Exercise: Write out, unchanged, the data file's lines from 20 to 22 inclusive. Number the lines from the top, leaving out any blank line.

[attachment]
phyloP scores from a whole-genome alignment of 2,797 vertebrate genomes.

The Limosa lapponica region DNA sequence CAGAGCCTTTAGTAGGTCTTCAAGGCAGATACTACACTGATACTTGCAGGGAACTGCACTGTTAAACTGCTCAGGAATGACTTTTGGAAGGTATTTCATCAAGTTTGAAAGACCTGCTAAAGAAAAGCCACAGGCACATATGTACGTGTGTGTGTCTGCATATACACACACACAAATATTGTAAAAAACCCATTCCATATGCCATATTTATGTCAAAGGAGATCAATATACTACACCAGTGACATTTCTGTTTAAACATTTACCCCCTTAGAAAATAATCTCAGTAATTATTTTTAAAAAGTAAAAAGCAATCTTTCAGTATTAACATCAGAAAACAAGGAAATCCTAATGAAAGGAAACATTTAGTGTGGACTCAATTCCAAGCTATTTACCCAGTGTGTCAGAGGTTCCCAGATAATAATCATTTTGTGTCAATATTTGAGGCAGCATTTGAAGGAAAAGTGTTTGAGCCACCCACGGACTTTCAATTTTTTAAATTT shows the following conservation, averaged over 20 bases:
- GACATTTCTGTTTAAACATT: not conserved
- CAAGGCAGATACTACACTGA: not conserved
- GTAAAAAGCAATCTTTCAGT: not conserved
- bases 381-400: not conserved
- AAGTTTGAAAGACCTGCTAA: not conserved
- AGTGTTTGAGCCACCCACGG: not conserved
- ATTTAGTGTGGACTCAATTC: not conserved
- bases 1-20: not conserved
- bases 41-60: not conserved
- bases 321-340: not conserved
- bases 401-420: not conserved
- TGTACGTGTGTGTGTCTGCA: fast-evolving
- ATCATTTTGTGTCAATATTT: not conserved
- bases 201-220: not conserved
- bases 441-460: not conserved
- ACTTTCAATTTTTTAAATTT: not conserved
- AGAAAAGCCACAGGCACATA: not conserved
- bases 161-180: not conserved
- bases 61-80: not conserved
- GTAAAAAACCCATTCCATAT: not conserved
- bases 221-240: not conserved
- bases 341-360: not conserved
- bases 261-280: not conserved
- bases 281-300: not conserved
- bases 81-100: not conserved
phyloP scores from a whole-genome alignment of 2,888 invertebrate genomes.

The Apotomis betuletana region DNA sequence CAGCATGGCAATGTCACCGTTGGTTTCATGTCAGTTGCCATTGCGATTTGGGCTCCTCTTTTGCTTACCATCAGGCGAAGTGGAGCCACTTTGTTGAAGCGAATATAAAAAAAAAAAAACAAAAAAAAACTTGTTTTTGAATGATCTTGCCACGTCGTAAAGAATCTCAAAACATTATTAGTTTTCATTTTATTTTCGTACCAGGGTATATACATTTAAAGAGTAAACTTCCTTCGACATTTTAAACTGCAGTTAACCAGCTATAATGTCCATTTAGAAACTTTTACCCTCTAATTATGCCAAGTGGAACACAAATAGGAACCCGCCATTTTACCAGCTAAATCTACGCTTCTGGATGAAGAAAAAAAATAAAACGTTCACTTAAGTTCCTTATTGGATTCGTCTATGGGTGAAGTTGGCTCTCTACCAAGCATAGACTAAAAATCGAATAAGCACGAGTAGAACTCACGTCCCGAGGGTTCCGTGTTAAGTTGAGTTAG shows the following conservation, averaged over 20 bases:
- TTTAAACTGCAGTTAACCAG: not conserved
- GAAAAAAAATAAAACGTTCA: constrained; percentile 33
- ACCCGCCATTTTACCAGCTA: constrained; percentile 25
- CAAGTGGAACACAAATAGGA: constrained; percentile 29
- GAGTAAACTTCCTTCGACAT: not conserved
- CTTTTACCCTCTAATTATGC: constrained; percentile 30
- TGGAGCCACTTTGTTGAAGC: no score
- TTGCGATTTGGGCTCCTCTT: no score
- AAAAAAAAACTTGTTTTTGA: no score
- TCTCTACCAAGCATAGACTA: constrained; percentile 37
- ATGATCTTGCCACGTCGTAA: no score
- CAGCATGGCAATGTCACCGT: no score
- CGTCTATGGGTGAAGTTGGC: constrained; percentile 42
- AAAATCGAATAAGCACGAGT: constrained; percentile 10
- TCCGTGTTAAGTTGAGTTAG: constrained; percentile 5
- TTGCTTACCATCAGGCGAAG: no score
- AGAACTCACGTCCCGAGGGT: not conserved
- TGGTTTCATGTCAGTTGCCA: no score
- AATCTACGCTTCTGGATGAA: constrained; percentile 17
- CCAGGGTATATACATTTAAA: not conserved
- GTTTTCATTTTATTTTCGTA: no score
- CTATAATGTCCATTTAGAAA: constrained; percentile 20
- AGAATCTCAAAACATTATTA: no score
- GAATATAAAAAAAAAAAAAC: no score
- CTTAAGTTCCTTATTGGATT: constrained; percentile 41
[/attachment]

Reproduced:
- bases 161-180: not conserved
- bases 61-80: not conserved
- GTAAAAAACCCATTCCATAT: not conserved